OMG! Kim Kardashian Warning Letter Sends Wake Up Call to Brands To Actively Monitor Social Media Posts

Given the transformative changes in consumer viewing and their impact on advertising, brands are increasingly relying on social influencers to promote their products. Such promotions can be very successful, because they are made in a seemingly informal manner and appear significantly more genuine than a straight advertisement. While the posts are typically drafted by the influencers, where there is a material connection between the influencer and the brand, brands must monitor such posts to confirm that the third-party posts contain claims that are consistent with what the brand can properly make. The recent posting by Kim Kardashian about Diclegis morning sickness medicine illustrates this point.

Perhaps no one is more talented in getting a message out than Kim Kardashian, whose Instagram account alone consists of over 3,000 posts with over 48 million followers. Even a quick review of Kim’s Instagram Account (@KimKardashian) reveals that she does more than post provocative selfies or pictures of her daughter or ever-present family. Indeed, her account is frequently used to promote Kardashian products, as well as products from third-party sponsors.   

Ms. Kardashian is once again pregnant. To help address her morning sickness this time around, she evidently relied on the prescription drug Diclegis, which is an FDA approved drug for the treatment of nausea and vomiting in pregnant women who do not respond to conservative management. Ms. Kardashian has been so thrilled with the results that she made the following post on her Instagram account:

celebrity sponsored Instagram posts- advertising law

Even though the post appeared only on @KimKardashian social media pages, and not on the brand’s page, the United States Food and Drug Administration (FDA) issued a Warning Letter to its distributor Duchesnay, Inc. challenging the post as false and calling it misleading advertising that failed to include appropriate risk information required in traditional advertising. the FDA treated the social media post as misbranding the drug.

For example, the FDA found that the social media post “entirely omits all risk information.” The FDA was not persuaded that Kim’s statement “find out more;,” which appears at the end of the social media post was sufficient because it fails to provide material information about the consequences that may result from the use of the drug and suggests that it is safer than has been demonstrated. The FDA also objected to the social media post on grounds that it failed to provide material information regarding the drug’s full approved indications, including important limitations of use.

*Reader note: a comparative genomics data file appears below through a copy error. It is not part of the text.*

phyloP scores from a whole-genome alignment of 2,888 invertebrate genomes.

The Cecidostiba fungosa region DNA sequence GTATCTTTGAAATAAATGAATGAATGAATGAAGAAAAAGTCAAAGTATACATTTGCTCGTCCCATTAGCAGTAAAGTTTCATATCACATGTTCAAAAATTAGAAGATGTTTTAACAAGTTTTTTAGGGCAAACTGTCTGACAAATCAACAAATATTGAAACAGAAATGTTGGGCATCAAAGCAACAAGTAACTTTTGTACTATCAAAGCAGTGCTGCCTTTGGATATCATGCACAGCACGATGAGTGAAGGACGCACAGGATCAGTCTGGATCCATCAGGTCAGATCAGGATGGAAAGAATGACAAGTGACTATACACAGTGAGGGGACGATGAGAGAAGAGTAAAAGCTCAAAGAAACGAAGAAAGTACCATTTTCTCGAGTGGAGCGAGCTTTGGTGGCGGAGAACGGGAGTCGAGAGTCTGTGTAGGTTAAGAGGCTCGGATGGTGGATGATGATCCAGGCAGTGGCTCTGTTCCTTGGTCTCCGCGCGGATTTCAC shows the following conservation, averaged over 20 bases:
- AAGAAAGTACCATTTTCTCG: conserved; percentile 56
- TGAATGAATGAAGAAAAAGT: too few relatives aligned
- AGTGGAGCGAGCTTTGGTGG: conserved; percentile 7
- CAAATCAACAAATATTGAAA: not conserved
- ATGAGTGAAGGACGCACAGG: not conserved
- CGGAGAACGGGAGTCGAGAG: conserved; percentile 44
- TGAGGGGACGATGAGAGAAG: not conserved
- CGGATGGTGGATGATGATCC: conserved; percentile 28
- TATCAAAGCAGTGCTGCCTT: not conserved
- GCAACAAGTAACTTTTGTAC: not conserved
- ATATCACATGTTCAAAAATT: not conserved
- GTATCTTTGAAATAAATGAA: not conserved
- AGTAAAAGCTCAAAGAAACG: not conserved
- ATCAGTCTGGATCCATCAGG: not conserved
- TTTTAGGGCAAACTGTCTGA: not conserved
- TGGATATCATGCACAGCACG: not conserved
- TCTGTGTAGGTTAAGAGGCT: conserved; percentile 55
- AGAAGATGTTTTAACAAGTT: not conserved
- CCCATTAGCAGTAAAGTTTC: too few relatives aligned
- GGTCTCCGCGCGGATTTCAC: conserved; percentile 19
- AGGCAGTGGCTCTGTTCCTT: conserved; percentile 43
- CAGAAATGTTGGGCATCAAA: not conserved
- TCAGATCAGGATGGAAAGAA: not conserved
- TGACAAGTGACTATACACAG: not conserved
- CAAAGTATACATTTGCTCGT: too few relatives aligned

The FDA demanded that the social media post be immediately discontinued and that the manufacturer submit a comprehensive plan of action to disseminate corrective advertising. To that end, Kim provided a lengthy Instagram post containing the corrective statements.

social media influencer advertising kim kardashian

The FDA’s Warning Letter sends a strong message to brands that they must actively monitor the posts by social media influencers, particularly where there is a business relationship. Brands must be vigilant and confirm that the influencer is not making a claim or statement that the brand could not make itself or without including additional disclosures.

The FDA’s Warning Letter is particularly interesting given that it's the Federal Trade Commission that has been mostly in the headlines with respect to social media compliance obligations. Drug marketers, however, should keep in mind that the FDA has also issued Guidance for social media platforms for advertising prescription drugs and medical devices. Like the FTC guidelines, the FDA takes the position that if the space constraints of a particular platform preclude a proper disclosure, the marketer should reconsider using that particular platform.

Take Away:  Brands must monitor what social media influencers are saying about their products and confirm that the claims are consistent with what the brand could permissibly state in its own advertising.

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